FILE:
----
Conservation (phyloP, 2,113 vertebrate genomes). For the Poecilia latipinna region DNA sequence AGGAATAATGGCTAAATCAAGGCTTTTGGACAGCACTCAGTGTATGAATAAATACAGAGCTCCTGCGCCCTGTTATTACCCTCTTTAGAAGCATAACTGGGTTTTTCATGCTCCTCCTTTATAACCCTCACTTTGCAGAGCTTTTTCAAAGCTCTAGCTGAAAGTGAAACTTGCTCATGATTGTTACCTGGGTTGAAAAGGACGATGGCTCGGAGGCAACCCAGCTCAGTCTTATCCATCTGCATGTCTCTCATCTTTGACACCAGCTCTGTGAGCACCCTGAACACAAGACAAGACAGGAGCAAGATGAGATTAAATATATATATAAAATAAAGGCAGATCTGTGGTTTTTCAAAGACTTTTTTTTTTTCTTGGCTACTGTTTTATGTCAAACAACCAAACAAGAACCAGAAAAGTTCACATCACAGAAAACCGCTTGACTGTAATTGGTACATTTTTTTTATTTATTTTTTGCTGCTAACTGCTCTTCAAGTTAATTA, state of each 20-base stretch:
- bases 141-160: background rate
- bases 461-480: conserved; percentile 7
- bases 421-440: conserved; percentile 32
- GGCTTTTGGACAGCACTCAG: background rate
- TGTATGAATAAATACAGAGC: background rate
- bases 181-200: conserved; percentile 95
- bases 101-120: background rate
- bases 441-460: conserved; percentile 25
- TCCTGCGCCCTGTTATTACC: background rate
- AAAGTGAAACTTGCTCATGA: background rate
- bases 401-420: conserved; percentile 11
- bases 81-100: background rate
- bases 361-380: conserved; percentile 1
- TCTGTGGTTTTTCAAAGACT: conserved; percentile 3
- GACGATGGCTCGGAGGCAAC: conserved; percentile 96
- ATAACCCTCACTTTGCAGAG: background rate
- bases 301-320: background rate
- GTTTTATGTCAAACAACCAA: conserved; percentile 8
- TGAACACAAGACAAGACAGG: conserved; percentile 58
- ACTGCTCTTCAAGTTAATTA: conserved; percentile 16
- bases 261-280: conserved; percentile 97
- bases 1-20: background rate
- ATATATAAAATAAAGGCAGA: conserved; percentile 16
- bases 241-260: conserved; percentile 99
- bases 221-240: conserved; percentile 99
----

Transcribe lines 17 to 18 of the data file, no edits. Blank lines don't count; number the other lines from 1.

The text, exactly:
- ATAACCCTCACTTTGCAGAG: background rate
- bases 301-320: background rate